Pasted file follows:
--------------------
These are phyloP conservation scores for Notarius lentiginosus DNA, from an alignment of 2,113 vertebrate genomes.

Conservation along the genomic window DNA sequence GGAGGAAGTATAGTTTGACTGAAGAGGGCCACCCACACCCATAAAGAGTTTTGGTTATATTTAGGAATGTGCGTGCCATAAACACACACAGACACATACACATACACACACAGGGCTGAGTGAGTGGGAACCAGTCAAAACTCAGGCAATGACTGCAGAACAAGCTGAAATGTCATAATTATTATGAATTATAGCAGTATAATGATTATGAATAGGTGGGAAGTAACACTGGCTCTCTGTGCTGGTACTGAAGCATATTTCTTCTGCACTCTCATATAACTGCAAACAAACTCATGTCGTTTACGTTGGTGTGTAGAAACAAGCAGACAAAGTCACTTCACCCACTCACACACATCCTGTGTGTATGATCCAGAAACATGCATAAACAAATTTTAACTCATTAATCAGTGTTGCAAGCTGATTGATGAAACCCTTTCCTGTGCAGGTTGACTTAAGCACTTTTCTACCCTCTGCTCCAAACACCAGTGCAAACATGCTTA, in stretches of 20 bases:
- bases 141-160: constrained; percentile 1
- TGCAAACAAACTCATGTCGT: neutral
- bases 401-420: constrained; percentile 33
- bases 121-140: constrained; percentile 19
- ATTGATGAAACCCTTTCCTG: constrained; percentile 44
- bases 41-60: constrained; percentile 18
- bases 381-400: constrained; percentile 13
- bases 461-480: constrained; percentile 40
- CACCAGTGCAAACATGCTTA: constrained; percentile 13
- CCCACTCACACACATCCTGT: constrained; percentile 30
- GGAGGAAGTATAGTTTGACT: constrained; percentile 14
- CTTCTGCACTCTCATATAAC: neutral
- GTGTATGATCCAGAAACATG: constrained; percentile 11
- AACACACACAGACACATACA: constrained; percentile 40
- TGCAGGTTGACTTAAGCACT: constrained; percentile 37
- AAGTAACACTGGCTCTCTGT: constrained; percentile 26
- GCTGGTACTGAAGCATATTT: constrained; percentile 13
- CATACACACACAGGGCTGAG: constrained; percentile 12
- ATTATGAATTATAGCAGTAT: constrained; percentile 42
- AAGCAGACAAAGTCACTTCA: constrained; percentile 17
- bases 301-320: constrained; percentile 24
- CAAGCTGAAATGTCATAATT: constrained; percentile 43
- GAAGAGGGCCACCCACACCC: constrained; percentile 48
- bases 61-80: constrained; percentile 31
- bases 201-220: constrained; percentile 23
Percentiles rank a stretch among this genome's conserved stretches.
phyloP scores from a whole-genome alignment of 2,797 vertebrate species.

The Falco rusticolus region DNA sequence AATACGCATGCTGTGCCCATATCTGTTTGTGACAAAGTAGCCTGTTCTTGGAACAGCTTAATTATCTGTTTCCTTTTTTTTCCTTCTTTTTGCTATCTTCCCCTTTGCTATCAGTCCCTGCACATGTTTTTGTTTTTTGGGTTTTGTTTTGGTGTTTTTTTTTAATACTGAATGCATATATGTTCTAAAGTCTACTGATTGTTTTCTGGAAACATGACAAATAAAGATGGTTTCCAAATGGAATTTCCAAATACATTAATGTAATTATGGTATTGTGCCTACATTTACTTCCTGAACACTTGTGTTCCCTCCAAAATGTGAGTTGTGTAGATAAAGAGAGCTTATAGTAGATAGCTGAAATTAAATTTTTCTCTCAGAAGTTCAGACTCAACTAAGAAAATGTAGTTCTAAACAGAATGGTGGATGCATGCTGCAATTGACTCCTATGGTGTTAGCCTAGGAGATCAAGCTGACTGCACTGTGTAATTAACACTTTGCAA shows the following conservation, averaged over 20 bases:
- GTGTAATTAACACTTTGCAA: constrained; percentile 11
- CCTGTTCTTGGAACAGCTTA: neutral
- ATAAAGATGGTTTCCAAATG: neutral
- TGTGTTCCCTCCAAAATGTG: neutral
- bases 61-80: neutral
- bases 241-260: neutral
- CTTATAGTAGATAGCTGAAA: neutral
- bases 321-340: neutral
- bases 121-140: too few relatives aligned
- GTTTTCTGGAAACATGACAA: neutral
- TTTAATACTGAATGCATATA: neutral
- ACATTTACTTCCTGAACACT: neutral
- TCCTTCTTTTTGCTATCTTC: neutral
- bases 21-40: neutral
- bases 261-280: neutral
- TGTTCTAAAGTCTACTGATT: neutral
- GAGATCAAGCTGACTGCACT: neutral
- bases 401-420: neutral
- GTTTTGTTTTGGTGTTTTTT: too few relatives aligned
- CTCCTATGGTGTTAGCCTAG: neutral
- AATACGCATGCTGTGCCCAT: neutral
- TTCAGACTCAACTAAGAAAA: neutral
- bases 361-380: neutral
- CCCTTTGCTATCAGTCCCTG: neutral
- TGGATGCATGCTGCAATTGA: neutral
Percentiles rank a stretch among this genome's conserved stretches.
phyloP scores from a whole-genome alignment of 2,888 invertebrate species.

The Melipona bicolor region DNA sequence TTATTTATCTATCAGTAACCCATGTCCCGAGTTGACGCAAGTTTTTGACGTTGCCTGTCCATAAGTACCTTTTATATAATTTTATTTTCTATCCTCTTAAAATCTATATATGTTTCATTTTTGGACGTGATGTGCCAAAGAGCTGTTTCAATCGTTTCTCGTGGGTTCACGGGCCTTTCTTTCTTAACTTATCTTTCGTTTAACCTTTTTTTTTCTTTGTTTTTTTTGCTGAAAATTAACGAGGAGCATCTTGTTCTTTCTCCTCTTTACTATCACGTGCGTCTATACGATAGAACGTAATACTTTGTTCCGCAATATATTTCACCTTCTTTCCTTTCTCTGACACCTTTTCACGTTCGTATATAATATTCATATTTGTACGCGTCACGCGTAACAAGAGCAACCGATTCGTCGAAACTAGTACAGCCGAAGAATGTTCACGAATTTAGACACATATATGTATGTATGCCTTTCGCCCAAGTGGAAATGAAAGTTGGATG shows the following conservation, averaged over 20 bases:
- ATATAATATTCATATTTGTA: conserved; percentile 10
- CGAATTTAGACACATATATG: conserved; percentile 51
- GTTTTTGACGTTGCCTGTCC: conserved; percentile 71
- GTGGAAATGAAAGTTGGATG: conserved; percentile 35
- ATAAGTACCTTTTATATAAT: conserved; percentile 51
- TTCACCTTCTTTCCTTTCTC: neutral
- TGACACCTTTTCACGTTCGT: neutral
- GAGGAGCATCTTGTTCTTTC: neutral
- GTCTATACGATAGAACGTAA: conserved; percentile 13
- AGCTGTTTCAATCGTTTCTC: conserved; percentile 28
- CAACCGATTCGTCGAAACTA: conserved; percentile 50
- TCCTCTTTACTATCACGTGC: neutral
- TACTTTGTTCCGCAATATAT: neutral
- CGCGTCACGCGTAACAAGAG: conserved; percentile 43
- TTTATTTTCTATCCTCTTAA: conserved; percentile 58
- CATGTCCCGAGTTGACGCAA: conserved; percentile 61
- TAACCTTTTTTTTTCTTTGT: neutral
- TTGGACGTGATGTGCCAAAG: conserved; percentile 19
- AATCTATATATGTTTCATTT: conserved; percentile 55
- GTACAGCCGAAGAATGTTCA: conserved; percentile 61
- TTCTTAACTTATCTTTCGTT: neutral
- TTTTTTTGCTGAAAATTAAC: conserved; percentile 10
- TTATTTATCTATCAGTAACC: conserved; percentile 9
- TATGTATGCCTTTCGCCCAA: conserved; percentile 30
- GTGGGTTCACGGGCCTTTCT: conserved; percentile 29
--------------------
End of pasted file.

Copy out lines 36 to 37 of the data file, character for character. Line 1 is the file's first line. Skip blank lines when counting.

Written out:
- bases 241-260: neutral
- CTTATAGTAGATAGCTGAAA: neutral